Accepting the Life I Get

Philippians 1:12 “Now I want you to know, brothers, that what has happened to me has really served to advance the gospel.”

What happened to Paul was this: He was arrested for inciting a riot in Jerusalem that was started by others. Because of false charges and a corrupt justice system he waited for two years in prison for the opportunity to clear his name before the emperor. Now he was sitting under house arrest in Rome, 1400 miles away, and it appears that he had testified in at least one hearing.

This was not a situation Paul had sought. He didn’t go looking for trouble. But he did accept that, for two years, this was his life. Later he writes to these same Christians in Philippi that he had learned to be content in any and every situation. The Lord had even sent a prophet to inform Paul ahead of time that he would end up in chains if he visited Jerusalem. But Paul was convinced that God had called him to make this trip to Jerusalem. If that meant arrest and prison, Paul was willing to accept it. It wouldn’t be the first time that preaching the gospel got him into trouble with the law.

What can you say about the place that Jesus and his love had taken in Paul’s heart? Here was a man who had really let go of the world for his faith. He wasn’t worried about how his retirement savings were doing, updating the kitchens and bathrooms in his house, whether his favorite team was going to make the playoffs, or how popular he was at school. He had one great love: his Lord Jesus Christ. He had one great goal: introducing everyone he could to Jesus and his saving sacrifice. If problems, and even prison, meant progress for this gospel–if it meant more people heard that Jesus was their Savior from sin–he was ready to say, “Bring it on!”

We have our own problems happening to us. You didn’t sign up for yours, did you? If someone said to you, “Stand in this line, and when you get to the front they will give you cancer, or diabetes, or high blood pressure,” you wouldn’t be volunteering yourself for that. If you were told, “Get in line here and receive a broken home complete with petty fights, unreasonable demands, unfair blame, and cruel insults,” you aren’t a willing customer. You aren’t going to plunk your money down for the book on how to be a socially awkward. You aren’t going to respond to the ad for less than average looks, where people might still say nice things about you, but “pretty” or “good-looking” is never going to be one of them.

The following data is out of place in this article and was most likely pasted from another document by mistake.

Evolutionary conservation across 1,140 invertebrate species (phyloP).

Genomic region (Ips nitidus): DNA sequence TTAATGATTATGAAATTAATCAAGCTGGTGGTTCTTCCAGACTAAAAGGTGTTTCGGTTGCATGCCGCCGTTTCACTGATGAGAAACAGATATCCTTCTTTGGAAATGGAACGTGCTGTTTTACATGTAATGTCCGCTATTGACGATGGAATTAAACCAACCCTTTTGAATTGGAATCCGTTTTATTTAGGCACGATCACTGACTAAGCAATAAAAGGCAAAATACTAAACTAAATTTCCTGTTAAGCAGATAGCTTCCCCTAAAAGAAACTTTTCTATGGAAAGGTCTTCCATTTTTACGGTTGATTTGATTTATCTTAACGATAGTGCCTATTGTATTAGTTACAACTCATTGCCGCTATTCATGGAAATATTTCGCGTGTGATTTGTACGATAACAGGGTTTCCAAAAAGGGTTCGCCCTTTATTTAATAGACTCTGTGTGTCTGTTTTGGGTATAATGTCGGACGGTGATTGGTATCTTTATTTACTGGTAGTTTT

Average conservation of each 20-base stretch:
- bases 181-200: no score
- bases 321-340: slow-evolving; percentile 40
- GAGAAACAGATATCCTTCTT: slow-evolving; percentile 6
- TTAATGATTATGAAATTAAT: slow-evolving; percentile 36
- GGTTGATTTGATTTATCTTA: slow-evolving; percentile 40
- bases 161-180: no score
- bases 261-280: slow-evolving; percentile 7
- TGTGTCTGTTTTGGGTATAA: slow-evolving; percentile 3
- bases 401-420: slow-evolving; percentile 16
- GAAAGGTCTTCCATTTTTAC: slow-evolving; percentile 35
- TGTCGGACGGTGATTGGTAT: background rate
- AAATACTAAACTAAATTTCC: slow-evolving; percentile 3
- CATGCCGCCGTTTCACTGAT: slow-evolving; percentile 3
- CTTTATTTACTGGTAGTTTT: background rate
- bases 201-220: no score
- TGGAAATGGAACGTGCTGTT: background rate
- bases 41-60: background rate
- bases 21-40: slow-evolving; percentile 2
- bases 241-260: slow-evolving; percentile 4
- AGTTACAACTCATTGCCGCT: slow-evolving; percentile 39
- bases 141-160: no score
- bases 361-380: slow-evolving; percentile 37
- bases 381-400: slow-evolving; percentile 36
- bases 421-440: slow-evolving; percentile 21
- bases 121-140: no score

You and I aren’t signing up for this stuff. But they still might be our reality. Can we be content like this? Even more, can we embrace our reality if this is what God has given us?        

In order to see past our problems, and embrace the life that God has given us, whatever it is, we need to see that we can trust God implicitly. We need to believe that he loved us so much that we can trust him even if we don’t understand why he lets all these problems happen.

Isn’t that exactly what we have in the gospel? Here we learn that in spite of our sin, God has never stopped loving us. He didn’t just look at our life from far away and shake his head. He came and shared it. In the person of Jesus, he transformed himself into one of us. He struggled with our problems. He experienced our temptations, even to the point of suffering with them. And he overcame. He lived a joyful life, a holy life, a giving and loving life through it all. Credit for this victory is his first gift to us.

Then he paid for the suffering we deserved. Like the Apostle Paul, he knew that the city of Jerusalem had bad things waiting for him. But Jesus embraced God’s will for his life, even if it meant suffering. He embraced the cross and death by crucifixion because this is how he rescued us from sin and hell. This is how forgiveness can come flowing from heaven in a stream so constant, so deep, and so wide that every sin we commit no matter how big or small is swallowed up and disappears under the river of God’s eternal grace. When Jesus rose from the dead on the third day his new life promised us a new and perfected life to come where our problems, no matter how large they look now, aren’t even a memory anymore.

This is reason enough to trust God with the way he runs our lives.

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